Bushron Tort Dodgers!

February 12, 2002

Bush, Lay Shielded Errant TX
Businesses From Lawsuits


With a thicket of high-profile lawsuits pending against Enron and its henchmen, it’s time to review President Bush and Ken Lay’s ménage a trois with tort reform.

In a January 1994 speech following his election as chair of Houston’s leading business booster group, “Kenny Boy” Lay raised the topic of lawsuit abuse in conjunction with his lifelong obsession with defending shareholder interests. Denouncing run-away litigation, Lay warned that, “Many of us who love this city and state wonder whether it is prudent for our shareholders to keep operations or headquarters in this state.”

Later that year, Lay wrote two things that kept Enron in Texas: (1) His first check to the newly formed Texans for Lawsuit Reform PAC; and (2) A letter to newly elected Governor George W. Bush urging him to slash legal liabilities to prevent corporate flight from Texas. It was the beginning of a beautiful relationship.

Although neither one of them advertises it now, Bush and Texans for Lawsuit Reform (TLR) both count Ken Lay among their top donors. The largest single source of Bush’s gubernatorial money was Enron’s PAC and executives ($312,500). Another 10 percent of the $41 million that Bush raised for his gubernatorial races came from the tort-reform lobby—led by TLR.

Bush gave Lay and other tort-sensitive big donors a fast payback after he won his first election with just 53 percent of the vote. In his first months in office, Governor Bush fast-tracked tort reform by declaring it a legislative “emergency.” Tort laws that Bush signed in 1995 include:

Like Lay, many wealthy interests simultaneously bankrolled Bush and the TLR PAC, which has raised $5,610,315 to influence Texas politicians since its 1994 inception. More than half of this TLR PAC money ($2,850,834) came from just 20 donors—most of whom made fortunes in toxic chemicals, construction, energy or other dangerous industries with elevated legal liabilities.

The only non-tycoon among TLR’s top-20 donors is the Texas Society of Certified Public Accountants ($83,334 to TLR). In fact, four of the Big Five accounting firms (including Enron auditor Arthur Andersen) directly contributed to TLR’s PAC, pushing its total accountant industry contributions to $168,097.

A TLR-backed bill to protect accountants who sign off on cooked books floundered in 1997. Members of a Texas House committee let the bill die after the accountants could not provide any numbers to back their claim that they were victims of runaway lawsuits.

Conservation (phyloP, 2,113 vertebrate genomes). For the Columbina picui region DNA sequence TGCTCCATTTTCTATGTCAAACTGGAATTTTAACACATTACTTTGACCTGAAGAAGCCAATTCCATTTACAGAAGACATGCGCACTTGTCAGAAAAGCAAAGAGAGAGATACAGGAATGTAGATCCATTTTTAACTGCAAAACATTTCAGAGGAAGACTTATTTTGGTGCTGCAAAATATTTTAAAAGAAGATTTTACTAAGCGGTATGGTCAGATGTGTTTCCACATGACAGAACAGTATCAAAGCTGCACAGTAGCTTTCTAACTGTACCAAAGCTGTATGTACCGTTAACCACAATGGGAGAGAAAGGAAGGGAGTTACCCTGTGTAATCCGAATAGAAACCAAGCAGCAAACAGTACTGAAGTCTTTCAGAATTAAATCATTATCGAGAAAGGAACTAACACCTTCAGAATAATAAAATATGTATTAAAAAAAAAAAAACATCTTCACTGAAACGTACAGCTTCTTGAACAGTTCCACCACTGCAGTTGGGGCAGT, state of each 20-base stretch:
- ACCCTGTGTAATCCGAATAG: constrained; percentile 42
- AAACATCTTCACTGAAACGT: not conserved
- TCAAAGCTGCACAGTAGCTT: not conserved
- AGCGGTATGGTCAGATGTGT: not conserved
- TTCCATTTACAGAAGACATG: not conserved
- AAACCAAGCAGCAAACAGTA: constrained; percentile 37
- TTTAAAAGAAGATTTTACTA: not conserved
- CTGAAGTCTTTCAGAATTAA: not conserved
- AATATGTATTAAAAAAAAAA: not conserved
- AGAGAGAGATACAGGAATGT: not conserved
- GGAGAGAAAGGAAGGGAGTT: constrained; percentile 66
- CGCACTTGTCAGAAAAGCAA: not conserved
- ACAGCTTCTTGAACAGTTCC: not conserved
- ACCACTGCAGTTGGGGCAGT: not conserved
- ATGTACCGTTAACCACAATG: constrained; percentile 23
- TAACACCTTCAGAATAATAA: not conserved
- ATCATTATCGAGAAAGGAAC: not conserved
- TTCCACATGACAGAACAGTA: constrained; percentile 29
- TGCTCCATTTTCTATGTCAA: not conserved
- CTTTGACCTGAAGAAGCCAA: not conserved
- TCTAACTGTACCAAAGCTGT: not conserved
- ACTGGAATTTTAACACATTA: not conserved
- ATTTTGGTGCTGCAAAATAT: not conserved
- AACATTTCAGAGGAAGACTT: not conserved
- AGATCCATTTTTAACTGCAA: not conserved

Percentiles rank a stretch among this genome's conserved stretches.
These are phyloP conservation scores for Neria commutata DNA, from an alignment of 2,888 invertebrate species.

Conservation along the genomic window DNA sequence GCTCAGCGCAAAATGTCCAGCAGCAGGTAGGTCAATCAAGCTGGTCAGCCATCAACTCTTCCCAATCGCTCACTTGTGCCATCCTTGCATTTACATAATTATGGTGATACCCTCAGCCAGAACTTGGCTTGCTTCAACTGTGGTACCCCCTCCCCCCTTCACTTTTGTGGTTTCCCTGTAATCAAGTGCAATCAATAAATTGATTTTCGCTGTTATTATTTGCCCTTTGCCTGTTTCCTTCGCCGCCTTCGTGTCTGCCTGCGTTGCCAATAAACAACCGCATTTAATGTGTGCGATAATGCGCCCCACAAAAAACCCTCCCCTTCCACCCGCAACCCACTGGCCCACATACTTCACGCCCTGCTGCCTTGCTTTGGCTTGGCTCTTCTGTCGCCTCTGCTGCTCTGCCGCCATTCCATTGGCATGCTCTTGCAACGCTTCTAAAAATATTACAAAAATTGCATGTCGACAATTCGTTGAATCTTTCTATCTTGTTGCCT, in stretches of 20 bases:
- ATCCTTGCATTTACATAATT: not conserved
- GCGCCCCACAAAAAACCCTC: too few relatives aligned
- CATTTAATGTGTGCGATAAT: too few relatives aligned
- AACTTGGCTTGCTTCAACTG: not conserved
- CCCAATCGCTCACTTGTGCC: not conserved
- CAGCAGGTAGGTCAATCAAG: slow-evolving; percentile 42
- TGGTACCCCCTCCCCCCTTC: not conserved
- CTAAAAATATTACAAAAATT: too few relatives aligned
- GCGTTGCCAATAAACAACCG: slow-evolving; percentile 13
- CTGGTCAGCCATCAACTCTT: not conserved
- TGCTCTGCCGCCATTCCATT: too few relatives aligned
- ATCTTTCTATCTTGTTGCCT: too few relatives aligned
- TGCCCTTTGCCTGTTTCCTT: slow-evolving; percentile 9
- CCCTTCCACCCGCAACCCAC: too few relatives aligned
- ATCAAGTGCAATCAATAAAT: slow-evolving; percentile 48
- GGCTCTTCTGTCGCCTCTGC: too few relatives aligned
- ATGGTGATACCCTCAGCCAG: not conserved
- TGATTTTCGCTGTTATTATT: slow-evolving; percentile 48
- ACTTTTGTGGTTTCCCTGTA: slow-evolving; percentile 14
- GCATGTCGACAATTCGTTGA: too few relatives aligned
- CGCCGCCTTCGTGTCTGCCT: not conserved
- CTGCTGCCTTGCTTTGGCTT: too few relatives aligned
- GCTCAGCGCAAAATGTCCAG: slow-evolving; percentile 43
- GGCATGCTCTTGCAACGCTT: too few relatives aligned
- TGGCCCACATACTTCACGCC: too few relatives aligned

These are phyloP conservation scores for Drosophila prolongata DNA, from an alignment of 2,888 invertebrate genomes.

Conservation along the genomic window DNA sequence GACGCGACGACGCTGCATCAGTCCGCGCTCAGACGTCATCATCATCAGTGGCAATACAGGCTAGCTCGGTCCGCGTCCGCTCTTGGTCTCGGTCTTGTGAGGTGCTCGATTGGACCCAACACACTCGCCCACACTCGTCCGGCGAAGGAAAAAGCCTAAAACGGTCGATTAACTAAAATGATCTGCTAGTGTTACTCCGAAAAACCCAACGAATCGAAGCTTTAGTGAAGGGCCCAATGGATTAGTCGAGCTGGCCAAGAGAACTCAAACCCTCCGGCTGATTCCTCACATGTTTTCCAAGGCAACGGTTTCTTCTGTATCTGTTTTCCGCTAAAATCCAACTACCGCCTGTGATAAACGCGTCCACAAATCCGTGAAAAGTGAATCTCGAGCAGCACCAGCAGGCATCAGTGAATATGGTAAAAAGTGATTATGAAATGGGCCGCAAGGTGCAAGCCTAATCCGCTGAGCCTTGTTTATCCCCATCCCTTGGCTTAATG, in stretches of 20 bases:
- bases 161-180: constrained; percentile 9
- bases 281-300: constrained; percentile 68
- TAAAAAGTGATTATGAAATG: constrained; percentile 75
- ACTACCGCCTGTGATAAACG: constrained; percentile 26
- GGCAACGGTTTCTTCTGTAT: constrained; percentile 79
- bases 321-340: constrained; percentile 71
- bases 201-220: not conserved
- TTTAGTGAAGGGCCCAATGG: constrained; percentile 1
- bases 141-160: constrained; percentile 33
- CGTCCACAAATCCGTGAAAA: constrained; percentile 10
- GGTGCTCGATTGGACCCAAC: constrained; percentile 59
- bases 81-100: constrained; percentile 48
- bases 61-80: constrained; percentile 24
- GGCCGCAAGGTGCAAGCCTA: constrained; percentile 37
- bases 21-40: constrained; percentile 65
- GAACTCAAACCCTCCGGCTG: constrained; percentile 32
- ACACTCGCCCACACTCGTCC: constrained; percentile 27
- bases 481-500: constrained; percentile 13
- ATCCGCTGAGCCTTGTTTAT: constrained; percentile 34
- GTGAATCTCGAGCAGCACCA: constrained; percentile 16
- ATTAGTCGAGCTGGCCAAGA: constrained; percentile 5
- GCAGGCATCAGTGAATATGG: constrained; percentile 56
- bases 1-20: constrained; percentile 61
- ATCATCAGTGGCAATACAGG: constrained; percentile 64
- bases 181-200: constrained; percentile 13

TLR's Auditors

Donor TLR Money*
TX Society of CPAs
Price Waterhouse
Ernst & Young
Arthur Anderson
Deloitte & Touche
*1994 through 2001 PAC contributions.


20 Donors Gave 51% of TLR's PAC Money

Donor* Business TLR PAC
Robert McNair Cogen Technologies (electricity)
Richard Weekley David Weekley Homes
Harlan Crow Trammell Crow (real estate)
Gordon Cain Sterling Group (chemicals)
William McMinn Sterling Group (chemicals)
James Leininger Kinetic Concepts (hospital beds)
Bob Perry Perry Homes
Harold Simmons Contran (takeovers/toxic waste)
David Underwood Everen Securities
TX Society of CPAs Accountant trade group
Kenneth Lay Enron Corp.
Terry Huffington Huffco, Inc. (oil/gas)
Peter O'Donnell First National Bank
Dan Duncan Enterprise Products (oil/gas)
Michael Stevens Stevens Interests (apartments)
James Lightner Electrospace Systems (defense)
Robert Folsom Folsom Investments (developer)
Andrew Beal Beal Bank/Beal Aerospace
T. Boone Pickens Mesa Oil
S. Reed Morian DX Holding Co. (chemicals)
*Includes 1994 through 2000 donations by family members.


Enron litigation

At a time when Enron-related decision makers face a barrage of litigation (if not criminal charges), Ken Lay now looks prescient in his 1994 obsession with granting legal protection to busi-nesses that harm people or communities. But Ken Lay and Enron frequented the courts long before Enron’s collapse.

Even as the Bush tort revolution got underway in 1995 and 1996, Enron was hit with 18 personal injury and damage suits in Harris County state district courts. These included:

Such lawsuits are nothing compared to what businesses file against each other. In 1997, for example, Enron said it would pay $440 million to settle claims filed after it reneged on gas contracts to supply its European power plants.

From 1998 through 2001, Enron was a party to dozens of civil cases in Harris County state district courts, often appearing as the plaintiff in contract disputes that pitted one business against another. Contract disputes accounted for far more of Enron’s litigation docket than did the personal injury claims that the business lobby focuses on.


Lay litigation

In 1986 Ken Lay sued a motorist who rear-ended his daughter’s car. Represented by Vinson & Elkins, Lay sued a special education aide, seeking $6,025 for car damages and another $4,000 for such things as Robyn Lay’s “pain and suffering” and “mental anguish.”  Under questioning, the plaintiffs admitted that Robyn did not seek medical attention until a week after the accident and that their insurer had paid their car repair bill—which was half of what they demanded.

Lay committed tort-reform heresy as chair of the University of Houston Regents in 1991 by pursuing justice through litigation. After the regents voted to sue university financial officers who were indicted in a $600,000 kickback scheme, Lay said, “We hope this action will help us recover lost funds and bring this matter to justice.”

Despite Bush’s “tort reforms,” many people wish the same today for the workers and investors who are suing Enron’s officers, directors and auditors.•


TLR PAC's Enron Money

Enron Donor TLR PAC Money
Ken Lay
Forrest Hoglund
Enron PAC
Edward Gaylord
Other Enron employees
 *1994 through 2001